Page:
Tag Archive | holidays

Happy New Year! A Guide to Making Resolutions and Keeping Them.

Happy New Year Darlings!


Happy New Year!


If you’ve been following me long enough you’re already aware of my fondness for the new year holiday. If not, let me tell you it is one of my favorites! I love starting fresh, setting new goals, revisiting past ones, and looking forward to the year to come. I know there are a lot of you out there who dread the idea of resolution making. Maybe you’re afraid of failure, perhaps you dislike the idea of ritual goal setting, or maybe the winter blues has got you in a funk? But truly, new year resolutions are a healthy and fun way to set your year up for success and help snap you out of a dreary mindset. I myself suffer from Seasonal Affective Disorder (SAD), which is maddening for someone of a generally cheerful disposition. One of the things that has shown itself to be most therapeutic for me is resolution making. So, please allow me to share with you my 2018 resolutions along with my tips for making them stick.

#1 Set Actual Goals


Art by Bill Randall

Goals, I mean real attainable goals, are definable, quantifiable, and timely. Think about the things you want to achieve in the next year, but be specific and realistic. 

Define your goal. If you can’t explain what it is that you want, how in the world do you expect to achieve it?

Is it quantifiable? Can you measure it? “Finding happiness” is not measurable. Abstract goals are not goals at all, they’re moods. Following the abstract is a recipe for failure. Instead, think of things that would make you happy: spending more time with your family, gardening, starting a new hobby, quit smoking, and so on. These are things that can be defined and broken down into achievable steps.

Is it attainable? We are told since childhood to “dream big!”, “shoot for the stars!”, and while there is some merit to that, there is also folly. When I was a wee lass in my first tap (dance) class, I dreamed of being a Radio City Rockette, but that dream would never come to pass no matter how hard I trained because at 5’2″, I am just too short. There is absolutely nothing I can do to change that. Some goals just can’t be reached, and setting them only to fail time and again is detrimental to the psyche. But, that doesn’t mean we can’t set similar attainable goals. Maybe I can’t be a Rockette, but I can (and did) become a professional dancer. Maybe professional dancer is out of your reach for whatever reason, but taking a dance class is not, or maybe it is too much right now, but buying a dance lesson on DVD or following FREE YouTube tutorials is absolutely doable!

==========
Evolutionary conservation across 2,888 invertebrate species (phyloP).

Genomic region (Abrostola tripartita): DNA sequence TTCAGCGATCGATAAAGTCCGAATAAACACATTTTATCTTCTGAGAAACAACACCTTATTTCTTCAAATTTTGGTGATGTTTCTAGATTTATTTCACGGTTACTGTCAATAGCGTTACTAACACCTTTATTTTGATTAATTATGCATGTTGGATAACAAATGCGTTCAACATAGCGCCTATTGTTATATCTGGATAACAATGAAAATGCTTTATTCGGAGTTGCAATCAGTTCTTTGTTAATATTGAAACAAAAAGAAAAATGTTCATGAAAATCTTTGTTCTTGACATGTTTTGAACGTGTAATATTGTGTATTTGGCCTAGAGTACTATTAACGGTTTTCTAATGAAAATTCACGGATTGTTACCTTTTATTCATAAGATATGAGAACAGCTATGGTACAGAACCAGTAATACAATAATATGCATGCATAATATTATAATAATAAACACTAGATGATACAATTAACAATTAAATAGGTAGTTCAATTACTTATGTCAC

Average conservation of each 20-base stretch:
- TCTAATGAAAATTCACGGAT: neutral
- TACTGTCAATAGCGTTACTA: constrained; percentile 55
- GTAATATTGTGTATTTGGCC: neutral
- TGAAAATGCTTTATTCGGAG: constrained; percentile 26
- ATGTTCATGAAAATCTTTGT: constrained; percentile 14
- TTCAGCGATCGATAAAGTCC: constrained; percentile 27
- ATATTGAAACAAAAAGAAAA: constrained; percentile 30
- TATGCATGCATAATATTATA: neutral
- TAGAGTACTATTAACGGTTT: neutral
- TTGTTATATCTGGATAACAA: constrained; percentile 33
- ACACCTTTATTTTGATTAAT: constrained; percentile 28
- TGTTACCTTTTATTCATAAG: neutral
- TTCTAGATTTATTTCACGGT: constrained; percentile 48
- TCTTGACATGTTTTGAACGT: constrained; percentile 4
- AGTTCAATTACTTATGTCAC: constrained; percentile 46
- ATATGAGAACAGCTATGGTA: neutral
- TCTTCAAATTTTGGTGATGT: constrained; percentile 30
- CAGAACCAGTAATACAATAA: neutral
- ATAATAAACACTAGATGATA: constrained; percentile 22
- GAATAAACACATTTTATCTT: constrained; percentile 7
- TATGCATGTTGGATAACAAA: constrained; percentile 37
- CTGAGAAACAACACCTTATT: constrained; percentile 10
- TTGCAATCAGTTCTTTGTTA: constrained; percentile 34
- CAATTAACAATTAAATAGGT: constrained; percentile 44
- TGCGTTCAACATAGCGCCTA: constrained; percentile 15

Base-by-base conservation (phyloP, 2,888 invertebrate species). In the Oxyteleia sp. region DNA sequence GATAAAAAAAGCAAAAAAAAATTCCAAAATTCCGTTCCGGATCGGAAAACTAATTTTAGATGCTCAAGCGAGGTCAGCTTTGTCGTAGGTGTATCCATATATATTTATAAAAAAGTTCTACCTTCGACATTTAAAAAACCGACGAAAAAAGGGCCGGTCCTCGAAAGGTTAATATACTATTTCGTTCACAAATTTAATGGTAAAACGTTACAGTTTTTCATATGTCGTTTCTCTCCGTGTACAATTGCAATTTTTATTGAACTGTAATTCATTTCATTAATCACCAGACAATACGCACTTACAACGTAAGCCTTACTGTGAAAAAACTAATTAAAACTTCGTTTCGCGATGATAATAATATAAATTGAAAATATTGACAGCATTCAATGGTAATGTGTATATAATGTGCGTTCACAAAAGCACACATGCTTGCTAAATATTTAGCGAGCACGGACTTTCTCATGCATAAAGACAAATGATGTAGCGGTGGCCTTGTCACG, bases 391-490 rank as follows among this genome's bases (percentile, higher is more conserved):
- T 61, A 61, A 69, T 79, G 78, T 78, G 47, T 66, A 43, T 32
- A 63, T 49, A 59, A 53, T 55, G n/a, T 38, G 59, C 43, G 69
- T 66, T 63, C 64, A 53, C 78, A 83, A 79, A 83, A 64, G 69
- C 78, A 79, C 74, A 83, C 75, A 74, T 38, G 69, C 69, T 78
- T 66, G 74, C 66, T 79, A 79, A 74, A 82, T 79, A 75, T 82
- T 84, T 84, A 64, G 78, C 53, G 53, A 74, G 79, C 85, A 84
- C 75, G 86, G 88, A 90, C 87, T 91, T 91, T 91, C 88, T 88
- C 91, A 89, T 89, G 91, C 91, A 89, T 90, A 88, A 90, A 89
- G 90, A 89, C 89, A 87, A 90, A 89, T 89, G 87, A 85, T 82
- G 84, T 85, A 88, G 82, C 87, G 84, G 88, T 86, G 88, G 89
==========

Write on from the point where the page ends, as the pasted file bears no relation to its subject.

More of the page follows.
Is it timely: Ugh, I know! Everyone hates a deadline, probably because we approach them all wrong. Deadlines are necessary in actually achieving our goals. If we don’t set timelines, our goals fade away into that abstract abyss, forever out of reach. How depressing is that?! Very. So, learn to love a deadline. We do that by making them realistic. “Loose 20 lbs in a week” isn’t very realistic, in fact it’s downright dangerous! But, “loose 20 lbs in 3 to 6 months” is realistic. *Disclaimer: always check with your doctor before starting any weight loss or exercise program (wink)* The point is, deadlines only work if they are realistic, and goals are only reached if we implement deadlines.


#2 Get Organized


This is but a small sampling of my journal collection.

Lists! I love lists! I have piles and piles of notebooks, planners, binders, and files for everything. Staples is one of my favorite places on Earth! I just love to sit down with a cup of tea, and write out all my plans for whatever it is I’m doing. Some of my lists are straight forward bullet points, some are artistic collages, some are scattered brainstorming, but they all make it out of my head and onto the page so I can see what needs doing.

Get yourself an notebook or planner or cork board and set out your goals. Remember to define them, write out the necessary steps to achieve said goal, and give yourself a timeline. I like to also leave some space for a bit of journaling. Sometimes a goal becomes unrealistic and I need to try again later. If I write down why, I’m better equipped the next time I try. I also like to give myself praise for steps I’ve made and mini-goals I’ve reached. Positive reinforcement will motivate you unlike anything else will.

#3 Get Going!


Ann Miller

I’m a firm believer in the “fake it til you make it” philosophy. Little factoid about yours truly, I suffer from a chronic illness called Chronic Fatigue Syndrome. There is no treatment, there is no cure, it’s just a thing I must deal with on a day to day basis. I don’t always feel like being productive (or even getting out of bed). I don’t always have the energy to exercise or cook or garden or to do any of the things that I love, and one of the nasty little side effects to that is depression. If I let it, all of those things will snowball into an awful existence. So, I get up and push through. Some days more than others, but every day I make an earnest effort, even when I don’t feel like it. Even when some days I feel like a fraud. Even when I’m too tired. Just making the effort to start, to take those next steps, makes each effort easier and easier. I’m not one for motivational sayings, but it really is true “Procrastination is the thief of time”. (I’ve no idea who said that. I likely saw it on a coffee mug somewhere).

My 2018 New Year’s Resolutions!


Marilyn Monroe was an avid reader and had an impressive library.

Read more – I love to read, but didn’t make much time for it last year (though I did finish one book *pats self on back). This year I’d like to make bedtime reading a nightly ritual, eventually working it in to some daytime indulgences.


Art by Gil Elvgren